Preparing Your Student to Resist Peer Pressure During College

As a parent, you love to see your child succeed and make something of his or her life. Graduating high school and moving on to college is a huge step toward developing greater independence. College can open up a variety of possibilities for your child. However, college is also known for late night parties and rampant substance abuse. If you’re concerned about your child making harmful choices, here are a few things you can do to prepare him or her to resist peer pressure in college.

Suggest Campus Involvement

College students who are involved in school sports teams or clubs are less likely to have time for excessive partying. Additionally, staying busy and involved in constructive activities helps students develop a healthy sense of responsibility and belonging. This can reduce the feeling of having to fit in with others through excessive partying and using illegal drugs.

Encourage Healthy Relationships

While it’s important for college students to focus primarily on studies, it is also important for them to have emotional and academic support from good friends. Rather than discouraging your child from spending time with friends, encourage him or her to make time for good friends and develop healthy relationships. Kindly advise your child to look for friends who have the following characteristics:

  • Desire to do well in school
  • Abstinence from alcohol or drug use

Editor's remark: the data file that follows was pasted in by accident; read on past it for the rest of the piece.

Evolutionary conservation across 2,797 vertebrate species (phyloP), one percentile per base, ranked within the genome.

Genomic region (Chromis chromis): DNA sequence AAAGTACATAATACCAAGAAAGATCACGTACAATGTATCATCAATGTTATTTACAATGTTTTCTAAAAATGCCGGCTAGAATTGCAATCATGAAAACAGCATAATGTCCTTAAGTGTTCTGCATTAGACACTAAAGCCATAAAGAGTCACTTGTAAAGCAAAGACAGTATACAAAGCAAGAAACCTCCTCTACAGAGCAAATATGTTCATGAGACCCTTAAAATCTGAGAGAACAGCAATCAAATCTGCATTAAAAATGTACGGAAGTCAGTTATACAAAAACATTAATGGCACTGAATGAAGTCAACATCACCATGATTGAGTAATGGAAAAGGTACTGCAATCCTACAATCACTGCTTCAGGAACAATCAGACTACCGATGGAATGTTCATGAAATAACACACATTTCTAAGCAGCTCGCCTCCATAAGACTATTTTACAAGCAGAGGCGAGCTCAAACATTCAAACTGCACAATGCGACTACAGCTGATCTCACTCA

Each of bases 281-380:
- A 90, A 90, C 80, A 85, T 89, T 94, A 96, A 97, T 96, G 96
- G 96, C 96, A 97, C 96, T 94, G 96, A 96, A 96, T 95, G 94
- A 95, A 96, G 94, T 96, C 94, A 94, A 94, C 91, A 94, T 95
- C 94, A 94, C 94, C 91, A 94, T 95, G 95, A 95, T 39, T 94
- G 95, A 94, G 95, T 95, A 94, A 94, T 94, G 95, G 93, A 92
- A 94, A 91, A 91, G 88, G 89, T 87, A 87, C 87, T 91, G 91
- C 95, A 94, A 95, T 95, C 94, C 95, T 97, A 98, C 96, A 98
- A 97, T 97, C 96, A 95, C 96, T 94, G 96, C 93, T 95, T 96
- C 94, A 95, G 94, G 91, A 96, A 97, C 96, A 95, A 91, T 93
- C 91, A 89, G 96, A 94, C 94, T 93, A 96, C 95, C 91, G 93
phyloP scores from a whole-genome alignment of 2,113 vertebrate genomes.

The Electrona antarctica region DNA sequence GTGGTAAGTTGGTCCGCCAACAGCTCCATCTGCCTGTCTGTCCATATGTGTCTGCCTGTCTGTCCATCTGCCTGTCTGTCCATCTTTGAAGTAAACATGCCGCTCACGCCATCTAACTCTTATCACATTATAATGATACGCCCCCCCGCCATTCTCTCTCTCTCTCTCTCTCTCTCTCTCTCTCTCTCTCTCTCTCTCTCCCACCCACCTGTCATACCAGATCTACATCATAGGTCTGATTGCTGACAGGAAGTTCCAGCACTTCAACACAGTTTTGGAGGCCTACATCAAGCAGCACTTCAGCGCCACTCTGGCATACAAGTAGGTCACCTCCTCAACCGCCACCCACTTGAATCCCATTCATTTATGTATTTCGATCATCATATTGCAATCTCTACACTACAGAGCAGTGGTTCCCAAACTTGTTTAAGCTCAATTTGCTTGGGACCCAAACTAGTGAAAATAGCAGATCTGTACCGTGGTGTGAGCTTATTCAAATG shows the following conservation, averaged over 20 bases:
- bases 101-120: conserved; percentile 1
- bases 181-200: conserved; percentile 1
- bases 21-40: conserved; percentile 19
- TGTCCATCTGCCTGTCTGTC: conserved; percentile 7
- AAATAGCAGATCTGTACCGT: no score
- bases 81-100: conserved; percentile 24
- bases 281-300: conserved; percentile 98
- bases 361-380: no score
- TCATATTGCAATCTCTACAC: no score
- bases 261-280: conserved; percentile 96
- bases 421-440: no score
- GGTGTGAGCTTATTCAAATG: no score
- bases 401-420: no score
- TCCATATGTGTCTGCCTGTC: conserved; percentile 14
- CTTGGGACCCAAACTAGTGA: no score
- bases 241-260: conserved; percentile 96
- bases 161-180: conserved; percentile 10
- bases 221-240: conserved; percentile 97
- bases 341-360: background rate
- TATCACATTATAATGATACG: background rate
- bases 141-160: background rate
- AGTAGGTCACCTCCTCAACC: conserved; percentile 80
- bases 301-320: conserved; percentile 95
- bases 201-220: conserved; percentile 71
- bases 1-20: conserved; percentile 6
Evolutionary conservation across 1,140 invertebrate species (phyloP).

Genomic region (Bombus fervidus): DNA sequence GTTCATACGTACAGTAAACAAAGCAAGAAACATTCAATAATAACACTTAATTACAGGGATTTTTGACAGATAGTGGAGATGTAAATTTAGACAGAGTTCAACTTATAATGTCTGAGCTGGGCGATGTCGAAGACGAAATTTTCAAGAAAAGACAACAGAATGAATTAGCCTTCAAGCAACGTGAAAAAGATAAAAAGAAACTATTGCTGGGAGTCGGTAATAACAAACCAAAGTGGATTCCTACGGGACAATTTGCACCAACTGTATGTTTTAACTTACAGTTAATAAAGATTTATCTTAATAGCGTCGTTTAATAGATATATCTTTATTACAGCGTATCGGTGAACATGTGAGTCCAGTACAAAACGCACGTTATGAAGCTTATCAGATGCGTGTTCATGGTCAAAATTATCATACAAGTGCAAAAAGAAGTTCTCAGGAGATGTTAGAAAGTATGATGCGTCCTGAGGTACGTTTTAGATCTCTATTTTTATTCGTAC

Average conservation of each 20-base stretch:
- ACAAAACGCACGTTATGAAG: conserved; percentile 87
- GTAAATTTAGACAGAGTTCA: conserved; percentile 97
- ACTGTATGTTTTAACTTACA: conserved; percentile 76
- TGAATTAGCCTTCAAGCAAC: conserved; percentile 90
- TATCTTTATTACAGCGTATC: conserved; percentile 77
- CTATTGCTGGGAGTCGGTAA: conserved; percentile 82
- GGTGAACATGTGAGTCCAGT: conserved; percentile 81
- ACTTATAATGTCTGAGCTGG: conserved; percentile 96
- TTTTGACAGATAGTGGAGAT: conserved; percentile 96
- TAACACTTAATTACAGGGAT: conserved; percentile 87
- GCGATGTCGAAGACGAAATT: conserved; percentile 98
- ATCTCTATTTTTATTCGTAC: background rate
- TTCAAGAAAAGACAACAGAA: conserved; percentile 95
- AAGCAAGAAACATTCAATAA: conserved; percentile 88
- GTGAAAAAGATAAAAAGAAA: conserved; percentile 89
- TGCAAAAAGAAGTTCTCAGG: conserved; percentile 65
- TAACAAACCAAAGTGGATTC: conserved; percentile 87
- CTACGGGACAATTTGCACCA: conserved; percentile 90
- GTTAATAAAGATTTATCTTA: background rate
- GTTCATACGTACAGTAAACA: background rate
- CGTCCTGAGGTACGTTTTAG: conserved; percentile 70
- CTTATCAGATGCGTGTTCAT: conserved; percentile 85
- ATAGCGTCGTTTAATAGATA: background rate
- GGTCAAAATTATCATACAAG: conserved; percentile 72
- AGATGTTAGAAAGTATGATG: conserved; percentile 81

• No criminal record of vandalism, theft, etc.

The right group of friends can help relieve the stresses of college life without pressuring your child to stay up late partying, consuming harmful substances or being in dangerous situations.

Initiate Communication

Keeping an open line of communication with your child is essential to helping them resist peer pressure, especially if they are attending a college far away from home. Always be supportive of your child and don’t be suspicious of his or her behavior if there is no reason to be. If your child reveals that he or she has been engaging in harmful behaviors, avoid jumping to conclusions, being judgmental, or coming across too harsh. Instead, lovingly help him or her understand how such behaviors can affect academic success, emotional growth, brain development, and a professional future.

If possible, visit your child as often as you can to keep your relationship strong and ensure that he or she does not feel lonely or abandoned. The more loved and valued your child feels, the easier it will be for him or her to resist peer pressure in college.

Seek Help

If your child has given in to the peer pressures of college and is suffering emotionally or academically as a result, there are various ways for you to approach your addicted teen. In addition, some colleges offer on-site counseling services. These services are intended to help students who are struggling with a variety of challenges, including the abuse of alcohol or substances and any other psychological or emotional burdens the child may be dealing with.

It is important for your child to know there are ways to avoid submitting to peer pressure and that it is never too late to get help. For more assistance, please contact us. We would be happy to help you.

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